As the election results filter through, Poland today began to brace itself for life under a far-left government. The newly elected Law and Justice (PiS) party have promised to lower the retirement age, while providing free medicine and higher pensions for retirees; greater subsidies and insurance for farmers; more state-subsidised housing; cash handouts of 500zl a month to families for each child they have; bailing out households who took mortgages in Swiss francs and have seen their repayment rates balloon; and state support for failing industries such as mining. The estimated 45bn zloty annual cost of this radical agenda – enough to make Jeremy Corbyn blush – will be funded in part by higher taxes on banks and big supermarkets.
The above, of course, is something you will not hear anywhere in the international media, amid the welter of headlines decrying Poland’s new ‘right–wing‘ – or even ‘far right‘ – government. But it’s an important reminder that the left-right spectrum applies separately in economic and cultural spheres, and can often cut across them in ways that surprise or confuse westerners used to a simplistic division in which parties are on both counts located towards the left (the British Labour Party and American Democrats) or the right (the British Conservatives and American Republicans).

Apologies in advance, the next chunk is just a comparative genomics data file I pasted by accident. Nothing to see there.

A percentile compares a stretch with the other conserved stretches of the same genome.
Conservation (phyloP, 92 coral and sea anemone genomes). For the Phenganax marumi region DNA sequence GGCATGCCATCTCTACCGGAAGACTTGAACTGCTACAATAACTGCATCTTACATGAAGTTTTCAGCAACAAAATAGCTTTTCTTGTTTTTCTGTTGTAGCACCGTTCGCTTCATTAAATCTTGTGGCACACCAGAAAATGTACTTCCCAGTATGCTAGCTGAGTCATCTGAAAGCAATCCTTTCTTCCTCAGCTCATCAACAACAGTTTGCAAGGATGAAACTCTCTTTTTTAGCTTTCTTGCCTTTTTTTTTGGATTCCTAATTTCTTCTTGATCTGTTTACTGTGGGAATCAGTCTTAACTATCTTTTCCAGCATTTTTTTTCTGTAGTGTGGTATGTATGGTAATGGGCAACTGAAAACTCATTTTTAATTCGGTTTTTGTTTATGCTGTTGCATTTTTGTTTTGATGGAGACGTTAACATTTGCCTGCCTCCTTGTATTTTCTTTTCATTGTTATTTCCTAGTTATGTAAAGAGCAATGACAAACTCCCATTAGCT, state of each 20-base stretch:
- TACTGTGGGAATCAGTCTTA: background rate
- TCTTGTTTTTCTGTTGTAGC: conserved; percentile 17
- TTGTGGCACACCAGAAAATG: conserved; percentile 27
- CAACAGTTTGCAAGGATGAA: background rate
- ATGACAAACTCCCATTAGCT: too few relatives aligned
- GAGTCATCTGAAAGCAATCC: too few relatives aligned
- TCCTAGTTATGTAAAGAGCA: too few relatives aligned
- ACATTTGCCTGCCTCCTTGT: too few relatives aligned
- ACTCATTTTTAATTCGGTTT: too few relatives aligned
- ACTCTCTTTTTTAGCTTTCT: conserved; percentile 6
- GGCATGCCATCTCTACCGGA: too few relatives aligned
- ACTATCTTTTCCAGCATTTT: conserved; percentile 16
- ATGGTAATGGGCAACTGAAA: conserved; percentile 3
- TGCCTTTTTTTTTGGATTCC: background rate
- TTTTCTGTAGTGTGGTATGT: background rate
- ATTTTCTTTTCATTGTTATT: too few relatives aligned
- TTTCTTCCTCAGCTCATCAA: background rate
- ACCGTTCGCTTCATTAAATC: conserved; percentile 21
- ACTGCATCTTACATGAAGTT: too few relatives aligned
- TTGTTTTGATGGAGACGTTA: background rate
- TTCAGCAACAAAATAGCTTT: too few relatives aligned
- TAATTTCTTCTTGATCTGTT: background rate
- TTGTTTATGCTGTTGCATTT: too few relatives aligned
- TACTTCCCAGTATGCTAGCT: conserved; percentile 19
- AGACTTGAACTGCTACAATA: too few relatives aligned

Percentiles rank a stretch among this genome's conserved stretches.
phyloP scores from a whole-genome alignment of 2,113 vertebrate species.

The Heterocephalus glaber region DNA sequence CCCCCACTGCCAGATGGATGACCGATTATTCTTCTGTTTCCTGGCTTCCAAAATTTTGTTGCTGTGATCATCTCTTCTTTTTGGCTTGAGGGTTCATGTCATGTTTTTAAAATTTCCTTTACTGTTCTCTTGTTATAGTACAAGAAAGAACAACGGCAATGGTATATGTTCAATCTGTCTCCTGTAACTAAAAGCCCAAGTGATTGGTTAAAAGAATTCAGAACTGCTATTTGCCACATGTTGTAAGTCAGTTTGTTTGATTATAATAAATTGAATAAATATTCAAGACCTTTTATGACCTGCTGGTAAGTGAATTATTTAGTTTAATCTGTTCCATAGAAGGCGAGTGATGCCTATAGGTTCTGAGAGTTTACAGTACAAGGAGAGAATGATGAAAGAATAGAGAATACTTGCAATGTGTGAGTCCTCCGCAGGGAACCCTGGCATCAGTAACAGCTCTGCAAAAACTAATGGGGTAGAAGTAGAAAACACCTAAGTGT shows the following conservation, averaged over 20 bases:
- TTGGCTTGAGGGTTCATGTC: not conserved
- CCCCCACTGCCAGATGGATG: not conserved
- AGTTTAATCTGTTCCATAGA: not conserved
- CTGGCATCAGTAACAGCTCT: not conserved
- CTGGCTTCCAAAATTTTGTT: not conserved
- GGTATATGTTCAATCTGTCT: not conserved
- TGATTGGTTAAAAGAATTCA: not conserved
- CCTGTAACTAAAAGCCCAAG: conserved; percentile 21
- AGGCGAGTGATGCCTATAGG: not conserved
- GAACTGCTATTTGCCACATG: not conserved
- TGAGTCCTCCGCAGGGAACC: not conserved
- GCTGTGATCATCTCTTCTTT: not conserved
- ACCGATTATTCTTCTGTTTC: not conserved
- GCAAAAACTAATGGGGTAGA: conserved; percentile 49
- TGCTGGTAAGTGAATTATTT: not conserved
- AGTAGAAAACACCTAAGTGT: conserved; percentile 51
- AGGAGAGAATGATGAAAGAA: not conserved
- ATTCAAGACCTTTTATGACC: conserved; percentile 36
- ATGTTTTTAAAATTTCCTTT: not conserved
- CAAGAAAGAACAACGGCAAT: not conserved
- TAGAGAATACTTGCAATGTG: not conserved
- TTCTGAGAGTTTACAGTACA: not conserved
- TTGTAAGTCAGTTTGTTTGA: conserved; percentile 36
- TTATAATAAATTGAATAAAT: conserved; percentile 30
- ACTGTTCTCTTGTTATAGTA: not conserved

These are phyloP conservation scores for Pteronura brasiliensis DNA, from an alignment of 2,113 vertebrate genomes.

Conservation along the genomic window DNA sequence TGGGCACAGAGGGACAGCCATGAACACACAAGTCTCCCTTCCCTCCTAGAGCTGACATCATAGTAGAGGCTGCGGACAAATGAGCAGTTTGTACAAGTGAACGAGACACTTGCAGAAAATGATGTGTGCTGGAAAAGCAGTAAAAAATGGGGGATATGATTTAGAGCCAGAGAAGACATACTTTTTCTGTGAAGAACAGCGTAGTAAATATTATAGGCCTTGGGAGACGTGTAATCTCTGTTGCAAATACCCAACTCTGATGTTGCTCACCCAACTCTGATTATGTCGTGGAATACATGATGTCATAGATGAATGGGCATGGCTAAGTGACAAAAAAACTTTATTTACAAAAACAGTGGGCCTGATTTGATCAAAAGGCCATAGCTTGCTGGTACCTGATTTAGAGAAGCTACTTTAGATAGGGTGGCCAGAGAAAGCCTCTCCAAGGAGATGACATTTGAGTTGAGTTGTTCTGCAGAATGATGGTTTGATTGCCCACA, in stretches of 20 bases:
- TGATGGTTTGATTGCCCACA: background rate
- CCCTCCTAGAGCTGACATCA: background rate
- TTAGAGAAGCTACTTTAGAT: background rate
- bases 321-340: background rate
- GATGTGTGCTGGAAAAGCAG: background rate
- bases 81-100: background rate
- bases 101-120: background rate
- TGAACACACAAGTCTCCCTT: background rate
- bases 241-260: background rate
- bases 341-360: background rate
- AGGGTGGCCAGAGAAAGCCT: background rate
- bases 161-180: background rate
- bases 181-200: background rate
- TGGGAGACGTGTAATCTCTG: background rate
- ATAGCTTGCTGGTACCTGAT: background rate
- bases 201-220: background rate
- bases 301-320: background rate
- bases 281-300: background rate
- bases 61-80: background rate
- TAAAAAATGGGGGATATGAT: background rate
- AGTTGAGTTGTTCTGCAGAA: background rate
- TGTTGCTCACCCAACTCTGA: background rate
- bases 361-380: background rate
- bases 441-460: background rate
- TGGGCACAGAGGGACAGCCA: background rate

Far better, certainly when looking at Poland, to view politics not as a single line, but as a graph with two axes: one a scale of cultural conservativism/liberalism, the other of statist/free-market economics. (One could also add axes for elitism/populism and authoritarianism/democratism, but that’s a separate issue – plus, no one wants to deal with a four-dimensional graph!)
In this regard, while PiS are culturally conservative in a way that westerners would associate with the right (they support a strong position for the church in public life, oppose abortion, stoke xenophobia, advocate a more ‘patriotic’ telling of history), in economic terms they offer a programme that most would regard as leftist.